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The heterosexual human immunodeficiency virus type 1 epidemic in Thailand is caused by an intersubtype (A/E) recombinant of African origin.

Authors
  • Gao, F1
  • Robertson, D L
  • Morrison, S G
  • Hui, H
  • Craig, S
  • Decker, J
  • Fultz, P N
  • Girard, M
  • Shaw, G M
  • Hahn, B H
  • Sharp, P M
  • 1 Department of Medicine, University of Alabama at Birmingham 35294, USA.
Type
Published Article
Journal
Journal of Virology
Publisher
American Society for Microbiology
Publication Date
Oct 01, 1996
Volume
70
Issue
10
Pages
7013–7029
Identifiers
PMID: 8794346
Source
Medline
Keywords
Language
English
License
Unknown

Abstract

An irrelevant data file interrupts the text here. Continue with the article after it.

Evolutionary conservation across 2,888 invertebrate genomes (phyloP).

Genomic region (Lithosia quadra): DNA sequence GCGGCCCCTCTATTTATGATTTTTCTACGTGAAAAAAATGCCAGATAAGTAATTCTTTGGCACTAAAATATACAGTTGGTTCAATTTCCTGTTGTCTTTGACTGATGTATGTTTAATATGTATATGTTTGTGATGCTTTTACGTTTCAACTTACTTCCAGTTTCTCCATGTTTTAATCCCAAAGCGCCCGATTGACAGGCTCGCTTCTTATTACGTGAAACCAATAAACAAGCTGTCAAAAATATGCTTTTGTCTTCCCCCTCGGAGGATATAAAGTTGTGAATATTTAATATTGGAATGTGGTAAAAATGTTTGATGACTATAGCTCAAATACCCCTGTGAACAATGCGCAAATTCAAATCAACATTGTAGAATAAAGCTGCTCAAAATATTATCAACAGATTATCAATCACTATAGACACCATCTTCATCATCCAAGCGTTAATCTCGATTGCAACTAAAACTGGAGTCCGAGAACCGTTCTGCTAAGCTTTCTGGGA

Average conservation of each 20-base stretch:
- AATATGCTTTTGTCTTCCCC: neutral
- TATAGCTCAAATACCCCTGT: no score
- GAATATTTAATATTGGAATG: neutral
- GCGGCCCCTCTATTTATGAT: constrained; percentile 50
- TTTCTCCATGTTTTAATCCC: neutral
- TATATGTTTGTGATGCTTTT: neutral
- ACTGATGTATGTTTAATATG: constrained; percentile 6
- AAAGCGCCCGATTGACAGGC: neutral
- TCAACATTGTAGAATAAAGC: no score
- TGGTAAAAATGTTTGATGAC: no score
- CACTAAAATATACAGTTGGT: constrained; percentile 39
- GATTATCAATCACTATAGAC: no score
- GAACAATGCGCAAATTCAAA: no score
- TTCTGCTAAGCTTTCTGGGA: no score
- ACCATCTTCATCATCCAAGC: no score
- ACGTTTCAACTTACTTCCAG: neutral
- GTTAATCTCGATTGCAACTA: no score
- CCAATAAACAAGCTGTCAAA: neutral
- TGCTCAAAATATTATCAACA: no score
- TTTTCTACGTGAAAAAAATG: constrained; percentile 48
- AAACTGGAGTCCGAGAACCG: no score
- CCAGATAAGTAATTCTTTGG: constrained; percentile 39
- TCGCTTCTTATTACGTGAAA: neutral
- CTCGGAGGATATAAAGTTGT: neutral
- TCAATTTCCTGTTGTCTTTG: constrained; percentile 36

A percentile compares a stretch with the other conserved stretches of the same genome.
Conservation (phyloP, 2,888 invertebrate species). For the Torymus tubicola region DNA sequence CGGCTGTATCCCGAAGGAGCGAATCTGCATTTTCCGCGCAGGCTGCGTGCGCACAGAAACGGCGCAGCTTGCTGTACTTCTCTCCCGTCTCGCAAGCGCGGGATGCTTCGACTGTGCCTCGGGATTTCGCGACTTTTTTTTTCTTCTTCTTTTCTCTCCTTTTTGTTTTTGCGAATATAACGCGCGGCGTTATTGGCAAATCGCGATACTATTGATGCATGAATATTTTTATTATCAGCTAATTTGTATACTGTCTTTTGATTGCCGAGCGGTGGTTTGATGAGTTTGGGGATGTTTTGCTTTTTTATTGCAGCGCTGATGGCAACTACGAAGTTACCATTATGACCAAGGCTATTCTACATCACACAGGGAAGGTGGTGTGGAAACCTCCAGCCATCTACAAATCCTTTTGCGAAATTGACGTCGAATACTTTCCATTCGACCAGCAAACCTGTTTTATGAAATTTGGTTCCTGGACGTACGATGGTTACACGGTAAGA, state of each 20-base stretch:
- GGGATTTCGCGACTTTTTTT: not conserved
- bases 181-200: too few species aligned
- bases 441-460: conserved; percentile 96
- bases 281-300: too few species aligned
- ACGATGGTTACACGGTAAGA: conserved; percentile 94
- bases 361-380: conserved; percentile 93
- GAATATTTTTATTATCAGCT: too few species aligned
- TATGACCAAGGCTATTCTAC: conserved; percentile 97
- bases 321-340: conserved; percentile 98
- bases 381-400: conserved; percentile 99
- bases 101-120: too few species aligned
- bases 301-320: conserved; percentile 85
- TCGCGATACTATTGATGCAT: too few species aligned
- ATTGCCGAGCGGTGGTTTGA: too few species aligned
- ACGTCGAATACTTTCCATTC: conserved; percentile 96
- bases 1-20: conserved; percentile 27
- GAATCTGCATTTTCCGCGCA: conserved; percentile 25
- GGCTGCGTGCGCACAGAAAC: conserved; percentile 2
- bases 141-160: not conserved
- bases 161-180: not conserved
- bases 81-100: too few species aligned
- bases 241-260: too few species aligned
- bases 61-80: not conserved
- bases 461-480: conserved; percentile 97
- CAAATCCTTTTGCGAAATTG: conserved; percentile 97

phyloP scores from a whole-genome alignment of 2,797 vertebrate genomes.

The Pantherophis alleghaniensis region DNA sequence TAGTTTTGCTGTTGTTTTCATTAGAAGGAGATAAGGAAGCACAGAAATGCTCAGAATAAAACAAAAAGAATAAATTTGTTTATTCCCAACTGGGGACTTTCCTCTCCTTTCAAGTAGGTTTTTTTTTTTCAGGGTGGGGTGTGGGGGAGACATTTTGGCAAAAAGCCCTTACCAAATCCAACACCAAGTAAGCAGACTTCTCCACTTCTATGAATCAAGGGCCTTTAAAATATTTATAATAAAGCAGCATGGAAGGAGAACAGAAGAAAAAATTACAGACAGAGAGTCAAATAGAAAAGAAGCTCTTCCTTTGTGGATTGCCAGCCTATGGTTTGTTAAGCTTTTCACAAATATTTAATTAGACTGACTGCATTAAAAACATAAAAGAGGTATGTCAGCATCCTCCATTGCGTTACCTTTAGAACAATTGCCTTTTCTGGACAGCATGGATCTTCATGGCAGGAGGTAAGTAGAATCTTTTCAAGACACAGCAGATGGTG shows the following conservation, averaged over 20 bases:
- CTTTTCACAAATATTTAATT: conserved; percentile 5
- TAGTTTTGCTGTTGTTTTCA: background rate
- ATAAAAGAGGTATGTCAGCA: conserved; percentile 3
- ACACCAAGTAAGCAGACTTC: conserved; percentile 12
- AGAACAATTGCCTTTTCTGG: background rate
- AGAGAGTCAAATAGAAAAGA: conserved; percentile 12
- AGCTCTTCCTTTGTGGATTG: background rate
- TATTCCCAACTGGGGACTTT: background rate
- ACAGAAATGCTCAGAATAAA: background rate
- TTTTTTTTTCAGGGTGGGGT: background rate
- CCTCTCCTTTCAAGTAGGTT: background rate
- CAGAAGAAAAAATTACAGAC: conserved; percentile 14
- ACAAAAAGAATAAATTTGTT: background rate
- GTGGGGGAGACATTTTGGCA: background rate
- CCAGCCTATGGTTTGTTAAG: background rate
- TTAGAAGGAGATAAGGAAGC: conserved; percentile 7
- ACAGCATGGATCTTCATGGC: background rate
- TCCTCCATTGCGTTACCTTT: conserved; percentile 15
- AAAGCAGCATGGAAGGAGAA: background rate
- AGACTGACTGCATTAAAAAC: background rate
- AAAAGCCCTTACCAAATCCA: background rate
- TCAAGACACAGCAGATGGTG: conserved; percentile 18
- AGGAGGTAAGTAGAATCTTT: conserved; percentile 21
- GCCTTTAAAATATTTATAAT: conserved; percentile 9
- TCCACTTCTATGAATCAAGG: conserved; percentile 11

The subtype E of HIV-1 is primarily responsible for the heterosexual HIV-1 epidemic in Thailand. Based on limited sequence comparisons, subtype E viruses seem to be hybrids of subtypes A (gag) and E (env). No complete genomes of subtype E HIV-1 have been analyzed, and there is only 1 full-length subtype A sequence for phylogenetic comparison. Thus, virologists have performed full-length proviral sequences for subtype E viruses from Thailand (93TH253) and from the Central African Republic (CAR) (90CR402) and for a subtype A virus from Uganda (92UG037). They also sequenced the long terminal repeat (LTR) regions from 16 virus strains (clades A, C, E, F, and G). The detailed phylogenetic analyses found that subtype E HIV-1 viruses are subtype A/E recombinants with many crossover points along their genomes. The parts of the genome of subtype E origin include the extracellular portion of env, parts of vif and vpr, and most of the LTR. The remaining parts of the genome are of subtype A origin. The Thai and CPR subtype E viruses had the same pattern of A/E mosaicism, suggesting that recombination took place in Africa before the Thai subtype E HIV-1 (93TH253) spread to Asia. All subtype E viruses that also had a subtype A 5' pol region (subtype A viruses or A/D and A/E recombinants) had a unique 2-nucleotide bulge in their transaction response (TAR) elements. This suggests a possible functional linkage between the TAR region and the polymerase. Intersubtype recombination appears to be a relatively recent phenomenon. The spread of the HIV-1 epidemic and the mixing of clades have created the opportunity for coinfection and recombination. The widespread dissemination and virulence of subtype E viruses reveal that intersubtype recombination can generate potent pathogens. It is very important to study the effects of viral recombination on virus-host interaction in terms of immune protection from natural infection and vaccines.

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